Chapters 3-5 Questions and Answers
1. Why did everyone who knew Miss Bates respect her?
2. How is Mrs. Goddard’s school regarded?
3. What is Harriet Smith’s background?
4. What convinces Emma that Harriet is worthy of her efforts?
5. How are the Martins connected to Mr. Knightley?
6. What are some assumptions that Emma makes about Mr. Martin?
7. What does Emma think of farmers in general?
8. How does Emma debunk Mr. Martin?
9. What does Mr. Knightley reveal about Emma’s education?
10. Why does Mr. Knightley say he is interested in Emma?
1. Though the daughter of the former vicar of Highbury was neither rich, clever, nor handsome, she was sweet-tempered and interested in everyone’s well-being. She has earned respect.
2. Her boarding school is valued because girls from modest families could go there to improve themselves a little for a reasonable price. It is not an upper crust school.
3. Her parentage is unknown to her and not a source of particular interest, though it is to Emma.
4. Harriet is obviously taken with everything about Hartfield and Emma. This shows Emma that Harriet has good sense and must be developed and encouraged.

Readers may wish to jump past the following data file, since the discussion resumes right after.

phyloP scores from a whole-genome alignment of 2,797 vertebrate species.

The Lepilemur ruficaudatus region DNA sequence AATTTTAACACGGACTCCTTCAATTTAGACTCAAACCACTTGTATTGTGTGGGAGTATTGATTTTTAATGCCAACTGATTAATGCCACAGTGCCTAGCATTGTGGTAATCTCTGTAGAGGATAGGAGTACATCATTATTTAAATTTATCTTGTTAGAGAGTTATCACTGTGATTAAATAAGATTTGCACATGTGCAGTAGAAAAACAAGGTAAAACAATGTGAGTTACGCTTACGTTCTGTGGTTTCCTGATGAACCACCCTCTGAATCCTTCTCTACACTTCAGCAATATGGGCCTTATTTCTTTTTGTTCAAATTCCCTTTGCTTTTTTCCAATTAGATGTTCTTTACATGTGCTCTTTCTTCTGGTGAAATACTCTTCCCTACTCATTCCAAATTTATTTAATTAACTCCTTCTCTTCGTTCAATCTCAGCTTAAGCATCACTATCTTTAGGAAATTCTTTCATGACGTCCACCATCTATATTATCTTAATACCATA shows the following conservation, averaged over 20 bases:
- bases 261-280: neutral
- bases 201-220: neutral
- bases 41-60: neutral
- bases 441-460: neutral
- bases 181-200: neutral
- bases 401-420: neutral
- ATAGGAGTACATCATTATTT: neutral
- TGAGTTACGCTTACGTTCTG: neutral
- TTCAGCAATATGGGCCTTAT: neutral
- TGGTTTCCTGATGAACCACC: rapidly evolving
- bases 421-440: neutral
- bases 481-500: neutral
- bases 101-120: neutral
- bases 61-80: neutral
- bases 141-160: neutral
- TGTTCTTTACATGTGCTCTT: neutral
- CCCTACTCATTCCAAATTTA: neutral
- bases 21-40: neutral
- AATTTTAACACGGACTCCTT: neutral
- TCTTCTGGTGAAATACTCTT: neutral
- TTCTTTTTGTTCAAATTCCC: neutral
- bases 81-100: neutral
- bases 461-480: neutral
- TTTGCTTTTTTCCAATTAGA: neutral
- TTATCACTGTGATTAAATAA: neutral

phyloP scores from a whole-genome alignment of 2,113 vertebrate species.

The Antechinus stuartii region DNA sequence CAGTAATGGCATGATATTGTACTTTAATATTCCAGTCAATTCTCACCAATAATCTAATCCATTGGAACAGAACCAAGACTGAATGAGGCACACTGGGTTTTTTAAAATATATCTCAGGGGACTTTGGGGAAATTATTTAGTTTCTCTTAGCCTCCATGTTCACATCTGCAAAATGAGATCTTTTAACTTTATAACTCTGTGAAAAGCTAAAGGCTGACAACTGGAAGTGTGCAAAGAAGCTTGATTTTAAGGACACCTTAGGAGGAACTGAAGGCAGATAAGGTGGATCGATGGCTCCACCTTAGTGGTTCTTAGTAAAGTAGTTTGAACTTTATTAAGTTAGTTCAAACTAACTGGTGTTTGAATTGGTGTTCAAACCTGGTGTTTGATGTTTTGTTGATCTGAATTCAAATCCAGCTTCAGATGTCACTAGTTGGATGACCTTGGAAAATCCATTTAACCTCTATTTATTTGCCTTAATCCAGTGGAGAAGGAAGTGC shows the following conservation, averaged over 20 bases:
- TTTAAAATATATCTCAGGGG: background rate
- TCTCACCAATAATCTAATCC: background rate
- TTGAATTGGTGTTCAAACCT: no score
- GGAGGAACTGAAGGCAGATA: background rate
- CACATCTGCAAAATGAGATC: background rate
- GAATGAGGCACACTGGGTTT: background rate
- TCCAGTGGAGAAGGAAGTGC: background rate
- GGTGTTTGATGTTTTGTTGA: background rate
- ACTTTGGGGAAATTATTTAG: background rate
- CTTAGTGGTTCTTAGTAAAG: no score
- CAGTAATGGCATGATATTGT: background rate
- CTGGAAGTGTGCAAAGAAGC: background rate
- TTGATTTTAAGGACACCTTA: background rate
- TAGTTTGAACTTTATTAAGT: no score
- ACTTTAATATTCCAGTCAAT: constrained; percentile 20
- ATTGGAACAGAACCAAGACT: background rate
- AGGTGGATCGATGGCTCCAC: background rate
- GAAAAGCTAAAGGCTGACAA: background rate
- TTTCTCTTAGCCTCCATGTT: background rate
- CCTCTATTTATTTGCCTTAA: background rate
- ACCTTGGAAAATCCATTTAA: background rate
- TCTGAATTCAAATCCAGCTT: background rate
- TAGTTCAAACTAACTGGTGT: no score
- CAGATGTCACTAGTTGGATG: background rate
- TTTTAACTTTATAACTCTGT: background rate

5. They rent a farm from him that is located on the estate of Donwell Abbey. Though Emma knows Mr. Knightley thinks highly of them, that doesn’t discourage her from thinking them coarse and unpolished.
6. Emma assumes he cannot read, though Harriet gives her a detailed list of respectable books he is familiar with. She assumes he cannot afford to marry, though Harriet gives details of their farm that paint a picture of comfort and prosperity.
7. She feels she can have nothing to do with farmers because they are beneath her class. The implication is that Harriet should have nothing to do with them either.
8. Mr. Martin is productive, successful and probably more learned than she is, so Emma tries to put down his manner by contrasting it with a real gentleman like Mr. Weston, Mr. Knightley, or, more to the point, Mr. Elton.
9. Though she has drawn up excellent book lists, Emma hasn’t read anything since she was twelve. In fact, Mr. Knightley is convinced that she has been mistress over her father and her governess since she was a child.
10. He feels an anxiety and a curiosity about Emma that sparks his interest, though he doesn’t know what sort of man would spark hers, since he has never seen a man she cared for.